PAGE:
Tag Archives: body temperature

Suspended animation bringing patients back from the brink of death!

Frozen TimeGunshot and knife wound victims placed in suspended animation during surgery? It sounds like science fiction! Suspended animation involves replacing a patient’s blood volume with cold saline in order to induce hypothermia. Doctors at the UPMC Presbyterian Hospital in Pittsburgh, PA will soon test this on patients with lethal injuries. This should give them more time to repair these injuries and increase chances of survival.

And if you’re thinking that this is crazy, you’re probably not alone. I read the first couple of paragraphs of this article and immediately re-checked the source to make sure I hadn’t accidentally clicked on an article from The Onion. But I hadn’t. Even though it’s true that a person can face irreparable brain damage after about 5 minutes without oxygen, cells can survive without oxygen when the body is cooled because chemical and metabolic reactions are suspended.

The technique of suspended animation has been tested successfully in pigs. Amazingly, these animals were able to be revived with no ill-lasting physical or cognitive effects! Now, the procedure will be tried on patients with no alternative treatments, likely someone with traumatic injuries who has already suffered cardiac arrest and lost most of their blood volume with little chance of survival.

Stay tuned for new developments on this trial! The advances we’ve made in medicine are amazing, and I hope that soon, there will be some very grateful patients in Pennsylvania!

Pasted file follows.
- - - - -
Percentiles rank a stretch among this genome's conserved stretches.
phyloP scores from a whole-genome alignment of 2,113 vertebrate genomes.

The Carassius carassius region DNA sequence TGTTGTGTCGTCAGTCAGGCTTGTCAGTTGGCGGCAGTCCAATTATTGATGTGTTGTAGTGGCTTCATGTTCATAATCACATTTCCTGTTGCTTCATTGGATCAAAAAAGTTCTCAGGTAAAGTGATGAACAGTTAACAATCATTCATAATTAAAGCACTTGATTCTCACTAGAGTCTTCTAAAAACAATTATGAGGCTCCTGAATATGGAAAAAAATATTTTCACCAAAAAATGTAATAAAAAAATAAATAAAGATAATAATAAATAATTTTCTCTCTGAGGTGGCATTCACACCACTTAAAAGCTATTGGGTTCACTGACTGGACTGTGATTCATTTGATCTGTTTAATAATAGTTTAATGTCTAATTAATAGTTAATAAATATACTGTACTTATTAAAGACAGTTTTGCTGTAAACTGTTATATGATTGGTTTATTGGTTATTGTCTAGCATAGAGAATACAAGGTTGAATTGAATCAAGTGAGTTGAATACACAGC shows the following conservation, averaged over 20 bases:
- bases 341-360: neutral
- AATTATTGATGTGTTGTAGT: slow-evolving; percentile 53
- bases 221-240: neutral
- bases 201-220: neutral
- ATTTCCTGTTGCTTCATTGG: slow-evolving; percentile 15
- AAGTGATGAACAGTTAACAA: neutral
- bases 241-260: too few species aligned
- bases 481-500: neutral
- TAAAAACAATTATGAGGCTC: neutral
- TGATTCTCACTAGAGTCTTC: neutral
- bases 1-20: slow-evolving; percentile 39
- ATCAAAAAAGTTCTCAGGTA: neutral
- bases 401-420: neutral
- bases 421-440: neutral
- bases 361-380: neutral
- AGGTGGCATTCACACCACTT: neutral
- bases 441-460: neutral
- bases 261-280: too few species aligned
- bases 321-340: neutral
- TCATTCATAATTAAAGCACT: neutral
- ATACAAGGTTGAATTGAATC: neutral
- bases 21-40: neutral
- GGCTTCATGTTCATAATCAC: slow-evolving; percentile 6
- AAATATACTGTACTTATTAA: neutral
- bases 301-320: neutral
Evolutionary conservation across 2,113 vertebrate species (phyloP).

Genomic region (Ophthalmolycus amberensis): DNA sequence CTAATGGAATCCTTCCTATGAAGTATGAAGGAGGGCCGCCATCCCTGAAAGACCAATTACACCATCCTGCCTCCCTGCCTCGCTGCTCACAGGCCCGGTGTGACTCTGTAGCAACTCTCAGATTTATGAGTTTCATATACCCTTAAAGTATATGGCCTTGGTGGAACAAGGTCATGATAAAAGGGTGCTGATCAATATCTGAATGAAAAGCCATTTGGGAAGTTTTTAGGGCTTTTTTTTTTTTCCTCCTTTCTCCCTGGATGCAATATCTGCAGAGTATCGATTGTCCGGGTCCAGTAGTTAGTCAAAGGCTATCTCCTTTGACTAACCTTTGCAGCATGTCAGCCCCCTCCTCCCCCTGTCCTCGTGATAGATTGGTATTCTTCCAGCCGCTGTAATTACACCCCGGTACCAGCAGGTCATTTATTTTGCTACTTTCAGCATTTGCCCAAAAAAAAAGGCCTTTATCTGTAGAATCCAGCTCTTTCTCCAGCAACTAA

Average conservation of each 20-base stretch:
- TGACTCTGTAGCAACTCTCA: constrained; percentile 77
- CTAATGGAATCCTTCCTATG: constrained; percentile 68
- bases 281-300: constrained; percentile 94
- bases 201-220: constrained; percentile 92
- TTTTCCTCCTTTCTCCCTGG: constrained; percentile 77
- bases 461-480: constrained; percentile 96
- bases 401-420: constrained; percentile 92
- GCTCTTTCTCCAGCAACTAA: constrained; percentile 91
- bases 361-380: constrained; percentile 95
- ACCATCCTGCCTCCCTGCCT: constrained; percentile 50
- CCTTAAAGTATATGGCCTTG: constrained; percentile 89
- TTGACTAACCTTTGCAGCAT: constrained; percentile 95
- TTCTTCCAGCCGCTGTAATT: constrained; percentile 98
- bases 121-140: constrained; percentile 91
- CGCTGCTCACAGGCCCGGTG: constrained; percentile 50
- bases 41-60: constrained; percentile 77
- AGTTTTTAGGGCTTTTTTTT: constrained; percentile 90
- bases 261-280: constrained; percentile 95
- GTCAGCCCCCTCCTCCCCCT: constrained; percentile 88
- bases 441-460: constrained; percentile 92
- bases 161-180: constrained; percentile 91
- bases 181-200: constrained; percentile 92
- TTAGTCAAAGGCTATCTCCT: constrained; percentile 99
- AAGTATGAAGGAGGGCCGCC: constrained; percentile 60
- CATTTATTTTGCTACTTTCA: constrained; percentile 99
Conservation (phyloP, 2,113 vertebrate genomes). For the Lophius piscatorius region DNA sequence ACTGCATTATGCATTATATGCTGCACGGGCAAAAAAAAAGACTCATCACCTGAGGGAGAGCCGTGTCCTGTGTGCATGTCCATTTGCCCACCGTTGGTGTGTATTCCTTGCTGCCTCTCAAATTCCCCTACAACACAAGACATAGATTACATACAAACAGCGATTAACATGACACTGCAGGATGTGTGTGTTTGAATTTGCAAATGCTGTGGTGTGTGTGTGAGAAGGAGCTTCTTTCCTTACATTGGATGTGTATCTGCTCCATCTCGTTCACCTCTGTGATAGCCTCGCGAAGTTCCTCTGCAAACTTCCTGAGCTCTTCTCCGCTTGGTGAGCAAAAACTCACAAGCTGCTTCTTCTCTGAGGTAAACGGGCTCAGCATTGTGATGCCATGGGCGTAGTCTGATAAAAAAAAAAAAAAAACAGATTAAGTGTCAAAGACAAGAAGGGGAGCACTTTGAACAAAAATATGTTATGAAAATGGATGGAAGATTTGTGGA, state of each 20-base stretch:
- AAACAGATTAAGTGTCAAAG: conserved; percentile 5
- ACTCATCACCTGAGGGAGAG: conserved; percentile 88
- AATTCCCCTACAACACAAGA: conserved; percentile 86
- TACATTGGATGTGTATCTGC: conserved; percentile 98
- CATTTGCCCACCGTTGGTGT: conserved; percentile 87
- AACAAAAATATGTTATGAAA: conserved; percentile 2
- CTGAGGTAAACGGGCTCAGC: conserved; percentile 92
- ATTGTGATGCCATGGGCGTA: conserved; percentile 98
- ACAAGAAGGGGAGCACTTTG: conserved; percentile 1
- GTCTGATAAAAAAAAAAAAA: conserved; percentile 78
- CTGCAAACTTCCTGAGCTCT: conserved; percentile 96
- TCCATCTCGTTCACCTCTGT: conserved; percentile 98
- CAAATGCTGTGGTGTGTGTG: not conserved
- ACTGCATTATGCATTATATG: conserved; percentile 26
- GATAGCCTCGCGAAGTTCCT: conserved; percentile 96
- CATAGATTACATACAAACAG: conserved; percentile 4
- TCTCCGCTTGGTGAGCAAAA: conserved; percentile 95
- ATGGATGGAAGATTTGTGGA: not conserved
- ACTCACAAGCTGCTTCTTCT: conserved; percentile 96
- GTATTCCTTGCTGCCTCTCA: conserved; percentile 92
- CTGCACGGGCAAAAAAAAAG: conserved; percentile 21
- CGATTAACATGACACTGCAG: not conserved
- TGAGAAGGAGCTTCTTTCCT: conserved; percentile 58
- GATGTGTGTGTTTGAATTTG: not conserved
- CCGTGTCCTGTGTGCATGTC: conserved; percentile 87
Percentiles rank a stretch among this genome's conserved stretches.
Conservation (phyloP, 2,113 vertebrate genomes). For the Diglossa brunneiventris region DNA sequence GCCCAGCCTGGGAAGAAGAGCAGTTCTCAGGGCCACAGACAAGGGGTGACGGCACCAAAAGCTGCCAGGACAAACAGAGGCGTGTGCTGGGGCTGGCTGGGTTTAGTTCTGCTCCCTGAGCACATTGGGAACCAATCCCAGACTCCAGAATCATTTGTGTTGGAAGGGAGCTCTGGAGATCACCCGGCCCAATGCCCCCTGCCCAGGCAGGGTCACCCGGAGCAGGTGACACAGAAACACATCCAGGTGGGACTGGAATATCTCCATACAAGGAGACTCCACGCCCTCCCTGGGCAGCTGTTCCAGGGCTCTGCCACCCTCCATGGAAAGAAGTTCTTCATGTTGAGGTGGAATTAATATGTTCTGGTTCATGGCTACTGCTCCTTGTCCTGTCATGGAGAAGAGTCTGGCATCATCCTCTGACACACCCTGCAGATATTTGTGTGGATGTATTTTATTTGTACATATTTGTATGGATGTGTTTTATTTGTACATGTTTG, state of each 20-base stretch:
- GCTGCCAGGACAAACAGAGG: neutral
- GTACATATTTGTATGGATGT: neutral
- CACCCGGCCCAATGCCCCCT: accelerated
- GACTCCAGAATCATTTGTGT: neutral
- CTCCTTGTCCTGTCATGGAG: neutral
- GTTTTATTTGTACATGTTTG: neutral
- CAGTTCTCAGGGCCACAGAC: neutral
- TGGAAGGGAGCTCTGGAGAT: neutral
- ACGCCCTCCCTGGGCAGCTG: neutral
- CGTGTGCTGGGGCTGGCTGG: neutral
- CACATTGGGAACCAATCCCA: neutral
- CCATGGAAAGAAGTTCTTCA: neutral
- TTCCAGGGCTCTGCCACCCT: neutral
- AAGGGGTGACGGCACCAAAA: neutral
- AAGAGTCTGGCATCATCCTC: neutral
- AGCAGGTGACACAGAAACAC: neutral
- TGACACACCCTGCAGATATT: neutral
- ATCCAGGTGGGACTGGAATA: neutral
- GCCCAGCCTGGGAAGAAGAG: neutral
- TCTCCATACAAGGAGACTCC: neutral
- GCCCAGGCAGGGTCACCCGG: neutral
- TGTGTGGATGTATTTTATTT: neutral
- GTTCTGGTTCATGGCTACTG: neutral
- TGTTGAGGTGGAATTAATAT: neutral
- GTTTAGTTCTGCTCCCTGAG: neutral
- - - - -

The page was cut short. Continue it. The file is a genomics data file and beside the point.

Can your fever help protect your loved ones?

fever?When you have the flu, what’s one of the first things you do? If you’re like most people, you take something to reduce your fever. But new research suggests that this could be more harmful than you might think.

Your body’s temperature rises for a reason. When your body senses infection, your brain detects telltale chemical signals in your bloodstream and your body temperature rises. The theory is that your body is trying to fight off bacteria and viruses that are sensitive to temperature changes. Often, though, our first instinct is to get our body temperature back to normal, and we turn to ibuprofen or other fever-reducing drugs (antipyretics) for relief.

Research 40 years ago showed that patients taking antipyretics shed more virus particles than those who didn’t. But new influenza research in ferrets looks at the possible impact on the general population, and suggests that use of these drugs could lead to a 1-5% increase in cases of the flu.

While there’s definitely more work to be done, just keep in mind that your decision to medicate could affect the people around you, as well. What do you think? What do YOU do when you have a fever?